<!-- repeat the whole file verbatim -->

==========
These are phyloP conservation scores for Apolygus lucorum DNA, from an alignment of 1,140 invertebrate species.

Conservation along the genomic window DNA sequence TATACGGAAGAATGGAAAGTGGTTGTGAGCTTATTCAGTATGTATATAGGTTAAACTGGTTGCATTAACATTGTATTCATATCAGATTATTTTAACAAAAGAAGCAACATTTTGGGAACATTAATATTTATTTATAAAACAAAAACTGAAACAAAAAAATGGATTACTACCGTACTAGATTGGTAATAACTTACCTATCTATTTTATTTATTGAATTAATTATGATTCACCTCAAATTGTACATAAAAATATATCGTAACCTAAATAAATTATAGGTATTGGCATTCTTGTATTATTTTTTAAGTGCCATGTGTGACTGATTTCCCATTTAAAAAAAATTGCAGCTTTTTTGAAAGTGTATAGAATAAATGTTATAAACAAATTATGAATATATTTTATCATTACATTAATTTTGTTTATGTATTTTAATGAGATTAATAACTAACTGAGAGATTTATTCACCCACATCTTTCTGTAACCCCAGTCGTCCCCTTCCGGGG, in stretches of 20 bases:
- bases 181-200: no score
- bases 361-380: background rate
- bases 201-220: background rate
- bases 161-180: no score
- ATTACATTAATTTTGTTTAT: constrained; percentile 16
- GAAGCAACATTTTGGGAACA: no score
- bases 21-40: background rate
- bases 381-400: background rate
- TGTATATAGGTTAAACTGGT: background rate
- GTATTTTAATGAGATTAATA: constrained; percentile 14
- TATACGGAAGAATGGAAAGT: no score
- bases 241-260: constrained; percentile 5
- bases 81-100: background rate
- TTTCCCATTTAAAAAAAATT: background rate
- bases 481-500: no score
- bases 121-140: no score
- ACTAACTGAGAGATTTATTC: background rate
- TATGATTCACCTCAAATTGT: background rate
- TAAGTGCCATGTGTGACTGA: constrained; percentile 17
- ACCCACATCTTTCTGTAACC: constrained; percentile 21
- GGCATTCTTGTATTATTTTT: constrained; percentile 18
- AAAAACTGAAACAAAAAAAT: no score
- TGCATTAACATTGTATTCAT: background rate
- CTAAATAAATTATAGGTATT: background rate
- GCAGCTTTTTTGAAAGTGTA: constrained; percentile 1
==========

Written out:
These are phyloP conservation scores for Apolygus lucorum DNA, from an alignment of 1,140 invertebrate species.

Conservation along the genomic window DNA sequence TATACGGAAGAATGGAAAGTGGTTGTGAGCTTATTCAGTATGTATATAGGTTAAACTGGTTGCATTAACATTGTATTCATATCAGATTATTTTAACAAAAGAAGCAACATTTTGGGAACATTAATATTTATTTATAAAACAAAAACTGAAACAAAAAAATGGATTACTACCGTACTAGATTGGTAATAACTTACCTATCTATTTTATTTATTGAATTAATTATGATTCACCTCAAATTGTACATAAAAATATATCGTAACCTAAATAAATTATAGGTATTGGCATTCTTGTATTATTTTTTAAGTGCCATGTGTGACTGATTTCCCATTTAAAAAAAATTGCAGCTTTTTTGAAAGTGTATAGAATAAATGTTATAAACAAATTATGAATATATTTTATCATTACATTAATTTTGTTTATGTATTTTAATGAGATTAATAACTAACTGAGAGATTTATTCACCCACATCTTTCTGTAACCCCAGTCGTCCCCTTCCGGGG, in stretches of 20 bases:
- bases 181-200: no score
- bases 361-380: background rate
- bases 201-220: background rate
- bases 161-180: no score
- ATTACATTAATTTTGTTTAT: constrained; percentile 16
- GAAGCAACATTTTGGGAACA: no score
- bases 21-40: background rate
- bases 381-400: background rate
- TGTATATAGGTTAAACTGGT: background rate
- GTATTTTAATGAGATTAATA: constrained; percentile 14
- TATACGGAAGAATGGAAAGT: no score
- bases 241-260: constrained; percentile 5
- bases 81-100: background rate
- TTTCCCATTTAAAAAAAATT: background rate
- bases 481-500: no score
- bases 121-140: no score
- ACTAACTGAGAGATTTATTC: background rate
- TATGATTCACCTCAAATTGT: background rate
- TAAGTGCCATGTGTGACTGA: constrained; percentile 17
- ACCCACATCTTTCTGTAACC: constrained; percentile 21
- GGCATTCTTGTATTATTTTT: constrained; percentile 18
- AAAAACTGAAACAAAAAAAT: no score
- TGCATTAACATTGTATTCAT: background rate
- CTAAATAAATTATAGGTATT: background rate
- GCAGCTTTTTTGAAAGTGTA: constrained; percentile 1